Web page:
Judge Sentences Convicted Rapist To 1 Day In Jail, Home Detention

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After receiving multiple charges of rape and sexual assault, victims were relieved when their rapist was finally convicted. However, their comfort soon turned to shock when the judge sentenced the man to just one day in jail and home detention.

A judge shocked victims when he explained why their sexual abuser would receive a light sentence. (Photo Credit: Screenshot)

Anthony Westerman, 27, was found guilty of two counts of second-degree rape, one count of a third-degree sexual offense, one count of a fourth-degree sexual offense, and one count of second-degree assault for the sexual abuse of two women, WJZ reports. Despite facing over a decade in prison, Westerman was released immediately after sentencing to the comfort of his Maryland home.

The former Baltimore County police officer was sentenced following a harrowing conviction on multiple counts of rape and sexual assault. Unfortunately, Westerman’s victims won’t be receiving justice since the judge presiding over the case did everything in his power to keep the felon from stepping foot in prison.

Anthony Westerman
Anthony Westerman was sentenced to four years of home detention and one day in jail for the rape of one woman and sexual assault of another. (Photo Credit: Baltimore County Police Department)

At the sentencing hearing, Baltimore County Circuit Judge Keith Truffer withdrew one of the rape convictions before combining the sentences for the additional counts, leaving Westerman to serve 15 years in prison. However, the judge imposed a suspended sentence, deciding that the rapist should serve just four years of home detention.

As shocking as the ruling was, Judge Truffer added insult to injury when he announced that he would give Westerman just one day in jail for the sexual assault of the second woman. The judge seemed to justify the inadequate punishment by trivializing the abuse as a “boorish” act. Disturbingly, the reason behind the judge’s decision was even more appalling.

Judge Keith R. Truffer explained that Anthony Westerman shouldn’t be sent to prison because his victims didn’t suffer any psychological harm. (Photo Credit: Screenshot)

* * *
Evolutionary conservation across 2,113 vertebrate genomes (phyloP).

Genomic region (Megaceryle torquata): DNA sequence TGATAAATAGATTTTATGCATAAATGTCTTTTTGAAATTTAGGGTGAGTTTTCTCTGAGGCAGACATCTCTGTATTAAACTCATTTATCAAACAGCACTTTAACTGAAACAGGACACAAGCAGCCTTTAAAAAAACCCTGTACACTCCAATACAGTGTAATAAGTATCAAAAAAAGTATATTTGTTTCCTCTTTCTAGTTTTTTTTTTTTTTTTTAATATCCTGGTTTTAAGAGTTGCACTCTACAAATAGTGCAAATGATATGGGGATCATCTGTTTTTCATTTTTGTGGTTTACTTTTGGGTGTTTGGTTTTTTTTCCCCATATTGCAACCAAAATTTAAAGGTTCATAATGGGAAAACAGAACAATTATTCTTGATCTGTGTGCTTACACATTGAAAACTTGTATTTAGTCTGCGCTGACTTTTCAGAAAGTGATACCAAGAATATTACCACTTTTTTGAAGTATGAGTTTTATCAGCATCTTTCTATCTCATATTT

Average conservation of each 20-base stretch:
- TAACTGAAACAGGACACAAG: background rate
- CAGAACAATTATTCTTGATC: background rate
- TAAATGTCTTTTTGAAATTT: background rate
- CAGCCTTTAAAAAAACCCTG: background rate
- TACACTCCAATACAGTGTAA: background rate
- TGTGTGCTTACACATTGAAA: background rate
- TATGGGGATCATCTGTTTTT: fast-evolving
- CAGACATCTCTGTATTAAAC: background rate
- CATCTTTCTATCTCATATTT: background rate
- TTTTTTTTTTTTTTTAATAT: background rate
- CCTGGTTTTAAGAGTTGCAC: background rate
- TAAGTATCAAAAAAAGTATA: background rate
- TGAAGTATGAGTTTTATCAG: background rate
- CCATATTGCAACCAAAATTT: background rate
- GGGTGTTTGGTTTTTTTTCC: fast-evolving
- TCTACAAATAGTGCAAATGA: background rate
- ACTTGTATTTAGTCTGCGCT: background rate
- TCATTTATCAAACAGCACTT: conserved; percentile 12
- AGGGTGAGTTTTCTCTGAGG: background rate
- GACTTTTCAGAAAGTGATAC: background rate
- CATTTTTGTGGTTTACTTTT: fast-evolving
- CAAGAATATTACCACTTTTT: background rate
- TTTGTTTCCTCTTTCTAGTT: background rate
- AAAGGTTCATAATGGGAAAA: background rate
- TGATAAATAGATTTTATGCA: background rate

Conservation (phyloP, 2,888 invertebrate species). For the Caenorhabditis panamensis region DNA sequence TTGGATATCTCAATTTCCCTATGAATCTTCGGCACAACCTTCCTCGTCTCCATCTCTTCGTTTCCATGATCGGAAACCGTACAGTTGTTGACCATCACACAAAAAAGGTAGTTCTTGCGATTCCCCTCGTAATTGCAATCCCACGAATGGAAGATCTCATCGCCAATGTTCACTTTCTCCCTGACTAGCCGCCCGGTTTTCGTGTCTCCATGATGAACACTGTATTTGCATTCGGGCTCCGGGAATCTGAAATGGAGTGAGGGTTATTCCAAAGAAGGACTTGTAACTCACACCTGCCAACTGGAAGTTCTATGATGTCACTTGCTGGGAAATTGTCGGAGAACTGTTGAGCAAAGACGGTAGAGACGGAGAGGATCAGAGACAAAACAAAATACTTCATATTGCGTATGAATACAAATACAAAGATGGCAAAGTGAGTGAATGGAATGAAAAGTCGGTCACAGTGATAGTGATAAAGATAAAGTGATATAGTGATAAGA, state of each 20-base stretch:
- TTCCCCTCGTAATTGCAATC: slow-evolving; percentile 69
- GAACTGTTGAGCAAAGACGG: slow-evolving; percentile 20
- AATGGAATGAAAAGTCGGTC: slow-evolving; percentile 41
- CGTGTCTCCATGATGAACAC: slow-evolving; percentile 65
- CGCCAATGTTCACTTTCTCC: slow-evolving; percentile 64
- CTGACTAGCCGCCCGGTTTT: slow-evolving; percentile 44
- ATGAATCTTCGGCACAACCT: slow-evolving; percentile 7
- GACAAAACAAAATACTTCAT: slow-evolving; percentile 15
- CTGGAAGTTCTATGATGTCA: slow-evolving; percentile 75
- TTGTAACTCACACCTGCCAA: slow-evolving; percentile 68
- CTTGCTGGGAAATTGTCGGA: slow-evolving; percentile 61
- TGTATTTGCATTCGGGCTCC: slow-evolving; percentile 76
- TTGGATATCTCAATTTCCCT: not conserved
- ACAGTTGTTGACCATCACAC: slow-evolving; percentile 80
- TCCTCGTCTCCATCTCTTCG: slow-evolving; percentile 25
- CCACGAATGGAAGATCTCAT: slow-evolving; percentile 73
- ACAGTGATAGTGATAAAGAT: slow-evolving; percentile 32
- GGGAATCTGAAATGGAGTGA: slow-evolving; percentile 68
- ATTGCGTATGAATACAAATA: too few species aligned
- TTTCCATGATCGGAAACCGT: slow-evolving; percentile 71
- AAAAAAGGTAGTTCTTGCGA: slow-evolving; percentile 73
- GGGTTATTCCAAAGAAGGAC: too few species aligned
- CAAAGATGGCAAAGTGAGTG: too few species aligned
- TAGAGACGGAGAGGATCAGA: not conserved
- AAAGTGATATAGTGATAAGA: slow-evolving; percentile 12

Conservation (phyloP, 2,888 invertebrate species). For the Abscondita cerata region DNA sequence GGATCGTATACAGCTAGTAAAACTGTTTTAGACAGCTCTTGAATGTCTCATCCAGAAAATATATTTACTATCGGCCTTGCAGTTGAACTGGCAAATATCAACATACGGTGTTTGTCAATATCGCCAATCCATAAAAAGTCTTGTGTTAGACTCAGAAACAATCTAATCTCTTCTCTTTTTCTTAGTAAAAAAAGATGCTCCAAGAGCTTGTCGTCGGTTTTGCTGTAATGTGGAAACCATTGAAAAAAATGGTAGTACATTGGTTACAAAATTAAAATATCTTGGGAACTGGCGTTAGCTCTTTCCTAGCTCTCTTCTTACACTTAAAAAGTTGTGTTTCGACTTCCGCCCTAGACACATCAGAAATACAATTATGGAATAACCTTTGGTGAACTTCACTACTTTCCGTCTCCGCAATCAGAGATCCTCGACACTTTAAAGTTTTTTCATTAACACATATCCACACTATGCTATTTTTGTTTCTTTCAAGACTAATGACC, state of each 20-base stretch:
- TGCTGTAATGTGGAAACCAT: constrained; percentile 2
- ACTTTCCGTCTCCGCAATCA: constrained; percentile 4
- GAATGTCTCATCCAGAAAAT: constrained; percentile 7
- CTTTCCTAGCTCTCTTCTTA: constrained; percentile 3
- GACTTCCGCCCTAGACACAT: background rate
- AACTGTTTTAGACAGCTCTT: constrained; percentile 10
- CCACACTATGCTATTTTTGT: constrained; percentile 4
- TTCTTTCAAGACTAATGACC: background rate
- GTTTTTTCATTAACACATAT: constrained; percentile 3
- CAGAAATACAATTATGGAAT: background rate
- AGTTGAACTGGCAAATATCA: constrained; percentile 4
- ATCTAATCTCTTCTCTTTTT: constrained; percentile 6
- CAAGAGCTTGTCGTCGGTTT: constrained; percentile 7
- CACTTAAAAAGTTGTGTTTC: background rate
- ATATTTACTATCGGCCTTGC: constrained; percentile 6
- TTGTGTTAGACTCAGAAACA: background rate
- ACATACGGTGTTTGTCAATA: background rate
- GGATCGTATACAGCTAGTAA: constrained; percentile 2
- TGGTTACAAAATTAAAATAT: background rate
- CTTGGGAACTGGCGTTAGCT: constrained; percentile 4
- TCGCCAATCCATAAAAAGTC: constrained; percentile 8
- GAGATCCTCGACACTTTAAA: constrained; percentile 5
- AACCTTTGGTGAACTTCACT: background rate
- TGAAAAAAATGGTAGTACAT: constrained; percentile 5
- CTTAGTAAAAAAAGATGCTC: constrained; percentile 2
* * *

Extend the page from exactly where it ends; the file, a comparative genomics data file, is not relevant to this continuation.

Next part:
In a statement to the court, Judge Truffer explained that he based his decision on the notion that there is no evidence that the rape victim was psychologically harmed by the act. Bizarrely, he appeared to ignore the fact that the victim was in therapy since the attack. The judge had also previously acknowledged that the rape “may be the most traumatic moment” of her life.

Baltimore County State’s Attorney Scott Shellenberger expressed his disdain for the judge’s lenient sentencing, arguing that Westerman should’ve received a minimum of five years behind bars.

“By the Judge taking away one of the counts and not finding that there was a psychological injury, it lowered the guidelines,” he wrote in an email. “Nonetheless the guideline sentence should have been an imposed sentence of 5 to 10 years imprisonment. I fear this could cause rape victims to hesitate to report their crimes if they do not feel like they will get justice.”

The rape and sexual assault occurred when Anthony Westerman was working as a Baltimore County police officer. (Photo Credit: Screenshot)

The first sexual assault occurred after Westerman and a 22-year-old woman had been drinking at a bar when the off-duty officer called a rideshare service, WBAL-TV reports. Instead of taking her home, the victim says Westerman took them both to his home. She then claims she fell unconscious and later awoke to find Westerman having sex with her.

Westerman’s attorney insisted that the punishment was more than sufficient and accused the rape victim of having consensual sex with his client. He added that Westerman is not only dissatisfied with the sentence but also that he intends to appeal the conviction.

Anthony Westerman
Although Anthony Westerman received no prison time, he is already planning to appeal his conviction. (Photo Credit: Screenshot)

The judge recognized that there was enough evidence to convict Westerman of rape and sexual assault but claims there wasn’t enough evidence to support giving him an appropriate prison sentence. Instead, Westerman will serve his punishment from the comfort of his own home.

The sentence not only fails to bring justice to Westerman’s victims but discourages other victims from coming forward and seeking justice. The only hope for his victims is that his appeal results in a harsher sentence.